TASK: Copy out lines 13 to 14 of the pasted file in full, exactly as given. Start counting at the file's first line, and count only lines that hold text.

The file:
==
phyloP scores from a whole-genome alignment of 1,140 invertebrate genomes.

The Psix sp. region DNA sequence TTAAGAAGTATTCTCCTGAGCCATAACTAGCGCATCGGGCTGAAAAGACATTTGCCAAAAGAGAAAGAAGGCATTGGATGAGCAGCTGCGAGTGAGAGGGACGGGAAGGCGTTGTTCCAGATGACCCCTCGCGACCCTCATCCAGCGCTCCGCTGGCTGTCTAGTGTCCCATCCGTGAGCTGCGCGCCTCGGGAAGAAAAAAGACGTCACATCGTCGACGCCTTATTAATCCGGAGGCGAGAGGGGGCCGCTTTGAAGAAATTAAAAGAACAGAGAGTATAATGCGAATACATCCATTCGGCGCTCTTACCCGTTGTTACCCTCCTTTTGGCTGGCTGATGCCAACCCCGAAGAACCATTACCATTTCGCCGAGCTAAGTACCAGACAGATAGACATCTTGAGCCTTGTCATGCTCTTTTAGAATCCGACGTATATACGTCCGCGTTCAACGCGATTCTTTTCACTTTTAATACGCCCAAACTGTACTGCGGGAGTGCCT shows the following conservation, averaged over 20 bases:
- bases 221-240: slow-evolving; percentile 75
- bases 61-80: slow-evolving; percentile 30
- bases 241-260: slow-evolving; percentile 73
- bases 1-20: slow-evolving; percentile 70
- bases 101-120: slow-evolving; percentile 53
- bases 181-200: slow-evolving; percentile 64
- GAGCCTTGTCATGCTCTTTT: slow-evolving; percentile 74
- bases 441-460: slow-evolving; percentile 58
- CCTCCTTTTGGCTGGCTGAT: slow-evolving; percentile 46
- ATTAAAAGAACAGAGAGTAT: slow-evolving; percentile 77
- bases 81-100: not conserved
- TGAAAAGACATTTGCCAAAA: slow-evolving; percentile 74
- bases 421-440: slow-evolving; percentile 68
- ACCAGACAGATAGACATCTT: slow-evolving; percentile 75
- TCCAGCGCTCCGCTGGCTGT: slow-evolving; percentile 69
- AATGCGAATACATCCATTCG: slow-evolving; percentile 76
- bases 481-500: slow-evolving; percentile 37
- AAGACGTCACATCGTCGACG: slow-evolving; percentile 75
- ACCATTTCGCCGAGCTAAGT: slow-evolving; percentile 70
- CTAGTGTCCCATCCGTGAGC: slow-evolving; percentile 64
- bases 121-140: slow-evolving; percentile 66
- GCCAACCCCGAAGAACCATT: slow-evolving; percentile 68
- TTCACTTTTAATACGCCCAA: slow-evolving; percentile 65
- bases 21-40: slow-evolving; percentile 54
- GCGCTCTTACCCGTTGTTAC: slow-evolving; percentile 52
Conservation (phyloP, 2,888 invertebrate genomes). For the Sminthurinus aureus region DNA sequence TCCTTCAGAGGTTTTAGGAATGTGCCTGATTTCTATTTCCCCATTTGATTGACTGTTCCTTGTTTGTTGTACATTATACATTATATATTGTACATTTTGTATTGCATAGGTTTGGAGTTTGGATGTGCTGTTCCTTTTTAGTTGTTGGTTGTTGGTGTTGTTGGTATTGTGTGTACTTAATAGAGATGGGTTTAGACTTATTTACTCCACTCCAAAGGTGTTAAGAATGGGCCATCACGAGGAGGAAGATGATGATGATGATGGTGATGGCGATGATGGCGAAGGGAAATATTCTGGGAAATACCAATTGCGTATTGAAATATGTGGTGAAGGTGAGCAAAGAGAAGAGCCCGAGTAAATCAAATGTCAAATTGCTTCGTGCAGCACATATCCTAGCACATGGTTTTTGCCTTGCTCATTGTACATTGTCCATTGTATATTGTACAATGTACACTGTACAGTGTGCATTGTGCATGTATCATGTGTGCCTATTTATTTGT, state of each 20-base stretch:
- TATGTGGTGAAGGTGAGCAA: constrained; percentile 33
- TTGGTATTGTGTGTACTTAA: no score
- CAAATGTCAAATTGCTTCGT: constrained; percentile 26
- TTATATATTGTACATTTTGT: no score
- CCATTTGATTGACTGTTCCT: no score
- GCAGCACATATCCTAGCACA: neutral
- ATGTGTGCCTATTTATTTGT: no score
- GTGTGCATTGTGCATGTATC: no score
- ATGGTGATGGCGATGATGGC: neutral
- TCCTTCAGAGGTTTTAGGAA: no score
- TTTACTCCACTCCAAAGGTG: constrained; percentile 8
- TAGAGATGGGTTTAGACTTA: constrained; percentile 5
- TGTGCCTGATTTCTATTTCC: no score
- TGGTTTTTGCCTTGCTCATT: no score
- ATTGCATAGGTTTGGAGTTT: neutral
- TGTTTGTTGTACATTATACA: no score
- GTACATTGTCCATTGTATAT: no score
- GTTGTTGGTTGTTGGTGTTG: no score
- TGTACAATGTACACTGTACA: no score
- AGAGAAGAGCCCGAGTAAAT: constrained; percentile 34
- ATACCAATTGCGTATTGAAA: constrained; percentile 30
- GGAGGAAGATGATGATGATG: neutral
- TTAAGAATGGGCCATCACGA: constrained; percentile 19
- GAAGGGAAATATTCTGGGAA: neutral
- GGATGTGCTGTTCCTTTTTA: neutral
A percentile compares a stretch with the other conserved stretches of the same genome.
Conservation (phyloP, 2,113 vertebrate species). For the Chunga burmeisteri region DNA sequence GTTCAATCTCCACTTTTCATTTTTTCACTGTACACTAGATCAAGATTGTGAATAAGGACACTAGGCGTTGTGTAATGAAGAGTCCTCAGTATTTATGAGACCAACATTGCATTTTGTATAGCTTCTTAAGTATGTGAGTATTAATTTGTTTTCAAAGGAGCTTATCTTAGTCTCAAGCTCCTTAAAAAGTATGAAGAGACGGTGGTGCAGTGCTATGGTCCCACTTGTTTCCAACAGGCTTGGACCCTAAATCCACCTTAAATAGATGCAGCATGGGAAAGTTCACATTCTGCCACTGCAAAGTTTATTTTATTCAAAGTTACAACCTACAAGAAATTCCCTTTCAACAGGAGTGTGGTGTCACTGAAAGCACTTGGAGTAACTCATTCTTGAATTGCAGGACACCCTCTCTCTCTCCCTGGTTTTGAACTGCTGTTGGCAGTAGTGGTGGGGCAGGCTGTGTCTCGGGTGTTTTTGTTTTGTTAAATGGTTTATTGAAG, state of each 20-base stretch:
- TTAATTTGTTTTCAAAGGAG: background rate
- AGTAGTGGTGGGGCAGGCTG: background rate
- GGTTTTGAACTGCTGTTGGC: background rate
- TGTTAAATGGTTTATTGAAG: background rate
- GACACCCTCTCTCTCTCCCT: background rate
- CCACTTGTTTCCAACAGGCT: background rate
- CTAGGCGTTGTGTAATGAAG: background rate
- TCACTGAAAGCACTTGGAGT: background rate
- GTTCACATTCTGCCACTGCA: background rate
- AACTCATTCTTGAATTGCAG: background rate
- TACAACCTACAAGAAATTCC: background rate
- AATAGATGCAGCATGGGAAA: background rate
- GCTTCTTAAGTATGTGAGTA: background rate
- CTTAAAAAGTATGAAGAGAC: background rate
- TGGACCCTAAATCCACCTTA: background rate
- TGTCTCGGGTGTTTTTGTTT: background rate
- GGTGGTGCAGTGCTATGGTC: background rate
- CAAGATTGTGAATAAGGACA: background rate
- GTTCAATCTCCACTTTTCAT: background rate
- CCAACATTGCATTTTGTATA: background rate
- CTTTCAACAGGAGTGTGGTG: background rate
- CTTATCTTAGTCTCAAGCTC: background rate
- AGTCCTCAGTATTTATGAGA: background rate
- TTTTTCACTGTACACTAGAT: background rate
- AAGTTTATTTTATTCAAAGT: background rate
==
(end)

- bases 81-100: not conserved
- TGAAAAGACATTTGCCAAAA: slow-evolving; percentile 74